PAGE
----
Legislators taking caution with surplus funds
There is a popular longstanding political saying that is repeated often in Montgomery during each Legislative session that “nobody's life, liberty, or property is safe when the Alabama Legislature is in session.”
During my 16 years in the Legislature I somewhat took offense by the adage, although in my heart I knew it reflected some validity. However, a more accurate assessment is that the Legislature will spend whatever money is thought to be available and furthermore you can bet that in an election year it will all be spent and then some. In addition you can bank on the fact that in an election year teachers and state employees will get a pay raise, whether or not the money is available.
Therefore, as the current election year session is reaching its midway point one outcome is certain: teachers and state employees will receive a nice pay raise. The state coffers are brimming with a surplus so public employees of the state will get their raise and Legislators hope that they will in turn vote for them at the polls in June and November.
Hopefully Legislators will not be reckless with this year's surplus because it could very well be one-time money. In fact, when last year's budget was being crafted it was thought that it would be in jeopardy of being prorated. It is only due to a seismic upturn in the economy that we are in good shape financially.
A downturn in the economy could cause a disastrous train wreck in the state budget if irresponsible budgeting occurs in this election year feeding frenzy. Thankfully the two most powerful leaders in the Legislature, Senate President Lowell Barron and House Speaker Seth Hammett are strong advocates of storing money into a rainy day fund to take care of a possible downturn in the economy. These two men's restraint and conservative fiscal outlook is a godsend for state government.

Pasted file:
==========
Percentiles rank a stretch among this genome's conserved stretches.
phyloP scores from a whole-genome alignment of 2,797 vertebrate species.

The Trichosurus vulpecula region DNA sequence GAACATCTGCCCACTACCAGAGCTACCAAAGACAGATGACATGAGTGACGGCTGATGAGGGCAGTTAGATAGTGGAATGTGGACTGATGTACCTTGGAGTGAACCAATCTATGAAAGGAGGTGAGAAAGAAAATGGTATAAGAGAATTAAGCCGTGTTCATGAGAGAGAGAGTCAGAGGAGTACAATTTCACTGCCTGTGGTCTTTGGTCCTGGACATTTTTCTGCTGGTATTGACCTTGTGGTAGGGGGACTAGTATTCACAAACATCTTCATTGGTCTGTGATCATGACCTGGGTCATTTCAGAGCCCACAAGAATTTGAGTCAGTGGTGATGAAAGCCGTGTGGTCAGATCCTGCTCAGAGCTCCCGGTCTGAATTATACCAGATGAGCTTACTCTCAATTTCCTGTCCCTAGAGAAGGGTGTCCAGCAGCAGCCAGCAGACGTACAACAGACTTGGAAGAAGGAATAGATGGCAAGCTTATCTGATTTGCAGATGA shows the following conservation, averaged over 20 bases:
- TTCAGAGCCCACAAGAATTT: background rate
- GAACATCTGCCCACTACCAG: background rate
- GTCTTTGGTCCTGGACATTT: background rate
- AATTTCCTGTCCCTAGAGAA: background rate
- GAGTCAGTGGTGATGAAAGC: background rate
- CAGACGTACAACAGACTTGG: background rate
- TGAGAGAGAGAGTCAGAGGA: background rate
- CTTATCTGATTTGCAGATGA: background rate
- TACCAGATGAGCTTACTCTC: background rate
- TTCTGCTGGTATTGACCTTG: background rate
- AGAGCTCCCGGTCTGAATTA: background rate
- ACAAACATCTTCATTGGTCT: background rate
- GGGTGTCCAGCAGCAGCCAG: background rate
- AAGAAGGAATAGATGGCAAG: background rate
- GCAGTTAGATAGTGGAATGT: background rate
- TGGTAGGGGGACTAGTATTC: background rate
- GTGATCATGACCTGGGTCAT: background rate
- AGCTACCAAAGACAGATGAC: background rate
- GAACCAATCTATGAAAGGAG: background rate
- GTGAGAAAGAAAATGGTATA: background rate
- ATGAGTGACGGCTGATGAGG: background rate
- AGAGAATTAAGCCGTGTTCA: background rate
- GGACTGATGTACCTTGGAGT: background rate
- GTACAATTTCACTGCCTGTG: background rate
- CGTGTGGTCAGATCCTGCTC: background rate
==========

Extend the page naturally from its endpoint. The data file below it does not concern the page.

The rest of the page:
In contrast Gov. Bob Riley, who is in a tough contest to regain his party's nomination and then faces a dogfight for reelection in November, has succumbed to election year pandering and lack of fiscal restraint in his proposals.
In his heart he knows his proposals and budget will be ignored by the Democratically controlled Legislature the same way he has been cast aside for the first three years of his term. He is basically irrelevant in the budget process.
Thank goodness he is because his pie in the sky fiscal endorsements of pay raises, while at the same time asking to give the surplus back, and on top of that offering a tax cut just does not add up to a balanced state budget which constitutionally has to be balanced.
Riley's State of the State address in early January was political posturing at heights unheard of even in Alabama politics. He even had his television commercial team filming it for campaign ads. The speech was designed to bring back Republican voters who may have deserted him after his 2003 tax debacle. His political pitch is almost comical asking for pay raises, surplus returns, and tax cuts in contrast to his asking for a $1.2 billion tax hike only two years ago.
In the meantime Democratic gubernatorial frontrunner Lucy Baxley has recently portrayed some political posturing of her own. Last week while using the only vestige of power left in the Lt. Governor's office, the presiding over the Senate and wielding the gavel, she abruptly adjourned the Senate wasting a full legislative day.
She declared a quorum was not present three minutes after the Senate convened. She cited that there were only 16 Senators on the floor and that18 were needed for a quorum. There were at least six Senators just outside the Chamber heading onto the floor. Lucy was hoping that her action would give her positive publicity for being authoritative and tough, the same way it did when she took the same action two years ago. Needless to say, she angered Senators on both sides of the aisle. The harshest criticism of her blatant political move came from Democratic Senators.
Who says politics is not still fun in Alabama?
Steve Flowers' column appears weekly in 60 Alabama newspapers. Steve served 16 years in the state legislature. He may be reached at www.steveflowers.us.
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